Thursday, May 24, 2012

Day 8 at 2012 Cannes

Today is one of those days that know will be happy watching not movies but one actress that I know has become a celebrity, unfortunately; but well I know she can act long-before her iconic role and one -along other actors- that I closely follow her career. Nevertheless today there are several movies that are Must Be Seen for me.

Main Competition

On the Road by Walter Selles

I'm excited that today is the screening of this movie, but ALL my reasons are of the wrong kind as unless something happens after watching videos, my expectations about this film are low. If you wish to read about my spontaneous expectations please go here.

Photocall is noisy, as expected; but realize something I forgot, Kirsten Dust won the Best Actress last year -meaning she's popular in fest- so I have no idea if photographers are saying Kristen or Kirsten! Every time I see great Sam Riley his character in Control comes to my mind. Nice to see Viggo Mortensen. Impossible not to notice the big difference between Kirsten and Kristen, obviously one behaves more with experience and elegance, while the other is "herself" or what I call "the character she is willing to play, that she created" to face the multiple photographers and fans that follow her trying to capture a moment in her life. Yes I admit it, I like Kristen character as makes her more human to my eyes.

So finally I came back to this movie as wanted to settle-down a bit and get immersed into the fascinating day full of Cannes great movies, before coming back to my personal weakness. So with this said, let's check the TVFestival de Cannes interview. Salles starts by talking about book/movie relation in generic terms and continues the same way with Coppola answer... both talk more about images and actors' performances. Obviously my eyes are glued into one (famously) awkward-behaving actress. Viggo joins the group to tell a story quite similar to mine, one that travels many writers I love plus "silly" things you do when you're young, like hitchhiking. Subjectivity surrounds me but being objective LOVE Stewart precise concrete answer, delivered quite well and with her famous awkwardness that ends with "cool". Oh, that voice, love it and again makes me think of Control when Sam answers well a complex question. Kirsten closes the interview delightfully. Watch video is worth watching beyond the obvious emotional comments from me but don't expect to learn much about the movie.

Press conference has lots of people. I keep forgetting Garrett Hedlund, probably because he hasn't give me a durable impression from the performances I have seen. The fascinating story behind the filming of the movie was briefly told by Roman Coppola, but story starts before he tells. Salles talks about the camp where real life book-people helped actors to understand their characters. So there was a systematic approach process, let's hope it worked. Come on, Stewart is a professional actress that shines with her answers, quite equal to what Viggo shows in his intervention. The value of improvisation, yes could go great but could go terribly wrong. Meeting the actor that plays Ginsberg, interesting, his name is Tom Sturridge. Talking about movie-book differences that not motivate me much to increase interest in movie but also don't diminish it.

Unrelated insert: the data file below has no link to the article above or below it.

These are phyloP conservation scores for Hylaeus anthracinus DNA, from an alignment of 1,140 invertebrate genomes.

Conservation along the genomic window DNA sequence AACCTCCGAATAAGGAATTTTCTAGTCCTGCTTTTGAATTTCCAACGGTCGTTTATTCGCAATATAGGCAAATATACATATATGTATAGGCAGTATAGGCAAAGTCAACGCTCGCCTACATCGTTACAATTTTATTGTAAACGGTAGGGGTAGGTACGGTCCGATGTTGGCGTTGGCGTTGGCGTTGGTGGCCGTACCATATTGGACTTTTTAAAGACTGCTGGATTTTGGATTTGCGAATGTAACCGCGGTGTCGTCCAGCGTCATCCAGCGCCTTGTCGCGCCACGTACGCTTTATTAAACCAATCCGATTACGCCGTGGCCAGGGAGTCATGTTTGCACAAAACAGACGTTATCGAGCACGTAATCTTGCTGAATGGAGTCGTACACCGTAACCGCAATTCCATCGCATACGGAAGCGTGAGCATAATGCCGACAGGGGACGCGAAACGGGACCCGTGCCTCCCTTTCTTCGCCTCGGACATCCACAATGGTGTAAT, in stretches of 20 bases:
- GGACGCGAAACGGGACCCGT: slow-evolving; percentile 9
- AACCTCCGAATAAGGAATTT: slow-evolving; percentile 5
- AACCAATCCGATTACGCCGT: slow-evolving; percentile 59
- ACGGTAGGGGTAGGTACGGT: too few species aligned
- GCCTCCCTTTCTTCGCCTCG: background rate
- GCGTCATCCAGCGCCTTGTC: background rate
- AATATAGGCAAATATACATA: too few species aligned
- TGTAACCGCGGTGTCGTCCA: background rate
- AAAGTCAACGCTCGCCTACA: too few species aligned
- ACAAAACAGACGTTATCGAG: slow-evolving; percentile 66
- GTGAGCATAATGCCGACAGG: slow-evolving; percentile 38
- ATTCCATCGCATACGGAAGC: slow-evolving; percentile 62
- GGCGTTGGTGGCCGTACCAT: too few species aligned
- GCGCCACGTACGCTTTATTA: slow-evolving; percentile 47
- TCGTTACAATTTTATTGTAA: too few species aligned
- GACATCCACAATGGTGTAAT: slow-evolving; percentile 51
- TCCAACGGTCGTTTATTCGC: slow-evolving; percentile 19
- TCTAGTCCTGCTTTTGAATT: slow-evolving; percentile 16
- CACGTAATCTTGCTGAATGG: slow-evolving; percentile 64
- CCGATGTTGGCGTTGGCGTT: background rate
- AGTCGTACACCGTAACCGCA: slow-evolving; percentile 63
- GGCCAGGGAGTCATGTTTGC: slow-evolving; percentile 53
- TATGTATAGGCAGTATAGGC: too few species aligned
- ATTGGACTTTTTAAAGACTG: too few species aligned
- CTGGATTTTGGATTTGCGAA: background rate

Red carpet starts with Kristen arriving and an impressive view of the huge amount of fans, greater than for Brad Pitt but surely smaller than the one Pattinson will get later in the week (he walked the red carpet for this premiere but thankfully is not shown in video). Watch only for entertainment purposes.

I'm reading reviews as I'm curious about the opinions from those that have seen film and in general my impression is that probably film will be similar to his Motorcycle Diaries, which had a very important for me story that was converted into a tedious road movie with no clear direction. We will learn soon enough opinions from normal viewers as film was released today in France.

Today I came with an open mind to learn something new about the movie but unfortunately I learned not much except for how actors constructed their characters. What follows for me is to watch movie with an open mind, without preconceived judgment notions -based on my own life experiences, without expectations, after I forget about whatever I read, learned while doing my Cannes exercise, with a blank page in my mind. I know I can do that.

Holy Motors by Leos Carax

I haven't start writing about this film but just from yesterday twits plus today's headlines -that are impossible to avoid reading- make me feel joyful, very joyful! The best: "Leos Carax procure une bonne dose de LSD cinématographique".

If one film was info elusive in this year Cannes Official Selection was this one. There was nothing to learn, only one film still that didn't say much about film. Opening ceremony gave us a glimpse of an "electric" dancing man, like the ones I have seen competing in one American TV reality show that didn't say either much about film.